“I can maybe forgive (Scott) for signing the bill, but I can never trust him again,” Briggs said. “I don’t support him anymore and I don’t trust him. If he’ll sell out his largest constituency (on gun rights), he’ll sell us out on anything.”
Briggs doesn’t believe Vermont needed the new rules and contends they wouldn’t have made a difference had they been in effect prior to the FHUHS case.
“Those of us who know guns and this issue know the law that was passed is really quite meaningless,” Briggs said. “Every one of those restrictions in S.55 is going to do nothing to stop (the FHUHS suspect).”
Violent video games, Briggs believes, are an increasing catalyst for the gun violence plaguing society. He continues to read up on theories of how the brain processes images of violence and how some people act upon that information. Briggs pointed to research indicating the average gamer has spent 10,000 hours playing video games by the time he or she turns 21.
“It is violence that is programming them toward these kinds of violent actions,” Briggs said.
“What we’re watching, we’re becoming.”
Briggs isn’t in favor of restricting guns or video games, though he believes parents should be mindful of what their kids are watching on TV.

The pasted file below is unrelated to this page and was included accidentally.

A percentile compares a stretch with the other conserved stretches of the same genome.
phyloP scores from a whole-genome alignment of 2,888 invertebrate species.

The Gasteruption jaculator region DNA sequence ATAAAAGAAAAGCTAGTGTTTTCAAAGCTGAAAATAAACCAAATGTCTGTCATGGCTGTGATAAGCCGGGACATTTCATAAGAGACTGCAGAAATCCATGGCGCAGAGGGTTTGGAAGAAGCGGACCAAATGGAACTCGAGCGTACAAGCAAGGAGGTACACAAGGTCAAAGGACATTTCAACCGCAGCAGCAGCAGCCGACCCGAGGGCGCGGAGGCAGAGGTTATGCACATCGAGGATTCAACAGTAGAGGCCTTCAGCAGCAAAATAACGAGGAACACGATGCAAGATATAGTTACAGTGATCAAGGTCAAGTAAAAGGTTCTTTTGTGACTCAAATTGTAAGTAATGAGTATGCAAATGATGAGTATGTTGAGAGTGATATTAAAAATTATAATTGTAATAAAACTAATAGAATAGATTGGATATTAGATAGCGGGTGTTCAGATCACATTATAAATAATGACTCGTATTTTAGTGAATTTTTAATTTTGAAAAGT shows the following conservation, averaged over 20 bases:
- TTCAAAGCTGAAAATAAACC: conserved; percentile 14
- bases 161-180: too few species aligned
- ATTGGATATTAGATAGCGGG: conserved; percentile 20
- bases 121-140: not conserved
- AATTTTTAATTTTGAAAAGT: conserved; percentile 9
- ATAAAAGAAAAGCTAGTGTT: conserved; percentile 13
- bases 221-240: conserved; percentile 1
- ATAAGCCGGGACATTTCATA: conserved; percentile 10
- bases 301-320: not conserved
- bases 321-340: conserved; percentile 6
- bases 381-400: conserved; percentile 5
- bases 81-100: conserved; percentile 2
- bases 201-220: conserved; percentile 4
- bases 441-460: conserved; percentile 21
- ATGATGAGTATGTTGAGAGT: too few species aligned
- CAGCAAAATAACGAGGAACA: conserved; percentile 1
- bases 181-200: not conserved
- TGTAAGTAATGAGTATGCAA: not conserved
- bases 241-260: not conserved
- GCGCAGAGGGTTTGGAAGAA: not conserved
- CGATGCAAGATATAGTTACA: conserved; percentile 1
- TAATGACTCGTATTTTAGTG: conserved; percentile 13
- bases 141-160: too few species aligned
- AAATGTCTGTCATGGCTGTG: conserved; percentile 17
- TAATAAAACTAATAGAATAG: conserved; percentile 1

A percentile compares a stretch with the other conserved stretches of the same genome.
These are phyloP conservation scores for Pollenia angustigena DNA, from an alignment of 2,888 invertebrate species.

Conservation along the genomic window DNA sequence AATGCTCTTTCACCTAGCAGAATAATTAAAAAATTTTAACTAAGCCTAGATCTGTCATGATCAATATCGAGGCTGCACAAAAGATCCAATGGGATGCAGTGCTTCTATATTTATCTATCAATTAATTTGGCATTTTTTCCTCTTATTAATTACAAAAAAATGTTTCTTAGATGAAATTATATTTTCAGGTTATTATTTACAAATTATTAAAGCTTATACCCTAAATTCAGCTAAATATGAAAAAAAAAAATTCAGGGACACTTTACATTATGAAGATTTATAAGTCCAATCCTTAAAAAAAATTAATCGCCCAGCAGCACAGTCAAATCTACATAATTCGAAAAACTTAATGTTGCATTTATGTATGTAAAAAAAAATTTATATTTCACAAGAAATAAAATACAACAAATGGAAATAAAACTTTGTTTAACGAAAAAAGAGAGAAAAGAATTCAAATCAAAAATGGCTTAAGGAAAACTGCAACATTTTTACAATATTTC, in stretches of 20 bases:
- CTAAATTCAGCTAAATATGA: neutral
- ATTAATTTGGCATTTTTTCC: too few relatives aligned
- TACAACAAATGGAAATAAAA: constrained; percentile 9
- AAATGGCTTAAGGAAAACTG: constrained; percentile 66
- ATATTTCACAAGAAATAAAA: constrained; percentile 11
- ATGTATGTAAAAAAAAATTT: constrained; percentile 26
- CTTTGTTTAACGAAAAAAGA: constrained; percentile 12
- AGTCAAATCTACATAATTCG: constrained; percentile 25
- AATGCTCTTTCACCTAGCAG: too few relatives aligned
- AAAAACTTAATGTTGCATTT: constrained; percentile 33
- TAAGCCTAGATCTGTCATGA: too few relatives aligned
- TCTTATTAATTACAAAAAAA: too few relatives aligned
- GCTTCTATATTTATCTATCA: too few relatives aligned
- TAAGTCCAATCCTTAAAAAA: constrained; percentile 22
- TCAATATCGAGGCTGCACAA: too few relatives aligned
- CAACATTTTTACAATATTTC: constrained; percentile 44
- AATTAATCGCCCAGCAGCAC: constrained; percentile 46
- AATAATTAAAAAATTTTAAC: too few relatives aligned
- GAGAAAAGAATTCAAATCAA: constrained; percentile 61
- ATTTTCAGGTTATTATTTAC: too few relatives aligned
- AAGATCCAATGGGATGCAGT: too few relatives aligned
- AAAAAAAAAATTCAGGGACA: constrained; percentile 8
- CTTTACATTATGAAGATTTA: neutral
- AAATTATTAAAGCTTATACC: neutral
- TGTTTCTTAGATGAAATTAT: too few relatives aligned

“But if you want about to talk about restricting something, forget the firearms,” he said, contending that people intent on committing violent acts will use whatever weapon they might have at their disposal, whether it’s a knife or a semi-automatic rifle.
“It’s not the tool, it’s the person,” Briggs said
Briggs and his family are part of an agricultural industry now struggling through low milk prices and a facing a growing obligation to prevent manure runoff into the state’s waterways. Vermont is under a federal mandate to clean up its waterways, including Lake Champlain. Lawmakers are still looking at ways to fund the state’s share of the multi-million-dollar cleanup.
He pointed to statistics showing the state has 30 percent fewer cows and 30 percent more people than it did in 1975. As such, he believes the state should be targeting human waste through more stringent sewer plant regulations, rather than farms. Briggs said he wants more proof that farms are creating more pollution problems than municipal sewer plants.
Reporter John Flowers is at [email protected].